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Symptoms and Signs of Type 2 Diabetes

Doctor's Notes on Type 2 Diabetes

Type 2 diabetes is a chronic condition in which there is an elevated level of sugar (glucose) in the bloodstream due to the body's inability to properly respond to insulin. Insulin is a hormone produced in the pancreas that allows the body to utilize glucose for energy. Elevated blood glucose levels are called hyperglycemia. Type 2 diabetes is different from type 1 diabetes, a condition in which the body is unable to produce enough insulin.

Early symptoms of type 2 diabetes in some people who do not know they have the disease may include erectile dysfunction, blurred vision, or numbness, tingling, or pain in the extremities. Symptoms of poorly controlled or undiagnosed 2 diabetes include frequent urination, thirst, dehydration, weight loss, fatigue, nausea, vomiting, frequent or slow healing skin sores, frequent infections, kidney infections, or urinary tract infections (UTIs).

Medical Author: John P. Cunha, DO, FACOEP
Medically Reviewed on 3/11/2019

Type 2 Diabetes Symptoms

Symptoms and signs of type 1 and type 2 diabetes can be similar. Symptoms and signs of poorly controlled diabetes (or undiagnosed diabetes) can include:

Other symptoms, while characteristic of the complications that arise from long-term untreated or poorly-treated diabetes, may be the initial symptoms in some people who do not know they have diabetes. These symptoms include

Type 2 Diabetes Causes

Type 2 diabetes is the result of the body not being able to effectively use insulin, and is referred to as insulin resistance. Because patients with type 2 diabetes can still produce insulin even though the body does not respond properly, blood levels of insulin can become elevated in some people with the condition. In some, the pancreas may not be able to properly release insulin that is produced.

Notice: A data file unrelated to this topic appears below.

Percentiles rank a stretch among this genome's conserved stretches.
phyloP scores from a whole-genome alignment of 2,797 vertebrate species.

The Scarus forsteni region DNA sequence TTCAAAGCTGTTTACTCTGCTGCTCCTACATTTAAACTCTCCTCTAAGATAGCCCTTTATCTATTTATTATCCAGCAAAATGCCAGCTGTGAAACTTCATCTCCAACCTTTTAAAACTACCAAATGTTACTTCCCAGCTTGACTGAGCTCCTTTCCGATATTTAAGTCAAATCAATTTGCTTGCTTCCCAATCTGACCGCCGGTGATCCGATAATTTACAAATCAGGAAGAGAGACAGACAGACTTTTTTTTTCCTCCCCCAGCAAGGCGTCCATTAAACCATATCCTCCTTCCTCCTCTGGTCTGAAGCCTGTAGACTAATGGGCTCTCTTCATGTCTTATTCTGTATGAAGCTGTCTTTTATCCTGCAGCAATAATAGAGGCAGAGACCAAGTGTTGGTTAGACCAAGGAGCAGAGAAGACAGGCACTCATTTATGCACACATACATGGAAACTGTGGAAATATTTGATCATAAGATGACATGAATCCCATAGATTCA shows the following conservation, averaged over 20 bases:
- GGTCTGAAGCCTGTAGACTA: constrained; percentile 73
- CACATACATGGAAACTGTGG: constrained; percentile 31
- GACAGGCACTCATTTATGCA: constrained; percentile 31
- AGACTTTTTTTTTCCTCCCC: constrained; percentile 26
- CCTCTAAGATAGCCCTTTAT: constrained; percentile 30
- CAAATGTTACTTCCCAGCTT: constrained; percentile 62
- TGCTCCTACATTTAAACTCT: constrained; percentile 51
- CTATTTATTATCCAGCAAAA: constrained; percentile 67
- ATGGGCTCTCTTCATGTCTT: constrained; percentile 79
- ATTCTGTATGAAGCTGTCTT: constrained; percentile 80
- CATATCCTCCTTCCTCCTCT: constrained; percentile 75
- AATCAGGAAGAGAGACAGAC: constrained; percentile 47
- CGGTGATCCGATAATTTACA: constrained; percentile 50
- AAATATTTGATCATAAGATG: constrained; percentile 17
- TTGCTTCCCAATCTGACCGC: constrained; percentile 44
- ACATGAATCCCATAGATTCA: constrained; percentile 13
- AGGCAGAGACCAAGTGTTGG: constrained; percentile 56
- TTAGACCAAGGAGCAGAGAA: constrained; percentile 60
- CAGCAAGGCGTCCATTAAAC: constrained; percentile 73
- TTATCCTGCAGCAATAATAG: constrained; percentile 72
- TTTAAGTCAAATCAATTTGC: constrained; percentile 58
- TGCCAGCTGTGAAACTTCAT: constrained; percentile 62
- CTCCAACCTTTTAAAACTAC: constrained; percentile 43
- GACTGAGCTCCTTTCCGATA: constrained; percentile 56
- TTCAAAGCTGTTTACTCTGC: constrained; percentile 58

Risk factors for type 2 diabetes

  • Genetics is a strong risk factor for the development of type 2 diabetes. Those who have relatives with the condition are at greater risk.
  • Obesity is another major risk factor. There is a direct relationship between the severity of obesity and the likelihood of getting type 2 diabetes. This is also true for children and teens.
  • Distribution of body fat: Storing excess body fat around the waist is linked to a higher risk than storing fat in the hips and thighs.
  • Age is a risk factor for type 2 diabetes. The incidence increases with advancing age. There is an increase in type 2 diabetes with each decade over the age of 40, independent of weight.
  • Ethnicity: Certain racial and ethnic groups are more likely than others to develop type 2 diabetes. In particular, type 2 diabetes is most likely to occur in Native Americans (affecting 20%-50% of the population). It is also more common in African Americans, Hispanics/Latinos, and Asian Americans than in Caucasian Americans.
  • Gestational diabetes: Women who had diabetes during pregnancy (gestational diabetes) are at increased risk for subsequently developing type 2 diabetes.
  • Sleep disorders: Untreated sleep disorders, particularly sleep apnea, are associated with an increased risk for type 2 diabetes.
  • Inactivity: Being physically active decreases the chance of getting type 2 diabetes.
  • Polycystic ovary syndrome (PCOS): Women with this condition have an increased likelihood of developing type 2 diabetes.

Type 2 Diabetes Diagnosis, Treatment, Medication Slideshow

Type 2 Diabetes Diagnosis, Treatment, Medication Slideshow

Type 2 diabetes can affect all people, regardless of age. Early symptoms of type 2 diabetes may be missed, so those affected may not even know they have the condition. An estimated one out of every three people within the early stages of type 2 diabetes are not aware they have it.

Diabetes interferes with the body's ability to metabolize carbohydrates for energy, leading to high levels of blood sugar. These chronically high blood sugar levels increase a person's risk of developing serious health problems.

Potential Consequences of High Blood Sugar

  • Nerve problems
  • Vision loss
  • Joint deformities
  • Cardiovascular disease
  • Diabetic coma (life-threatening)
  • Other diabetes complications from high blood pressure are listed further along in this slideshow


Kasper, D.L., et al., eds. Harrison's Principles of Internal Medicine, 19th Ed. United States: McGraw-Hill Education, 2015.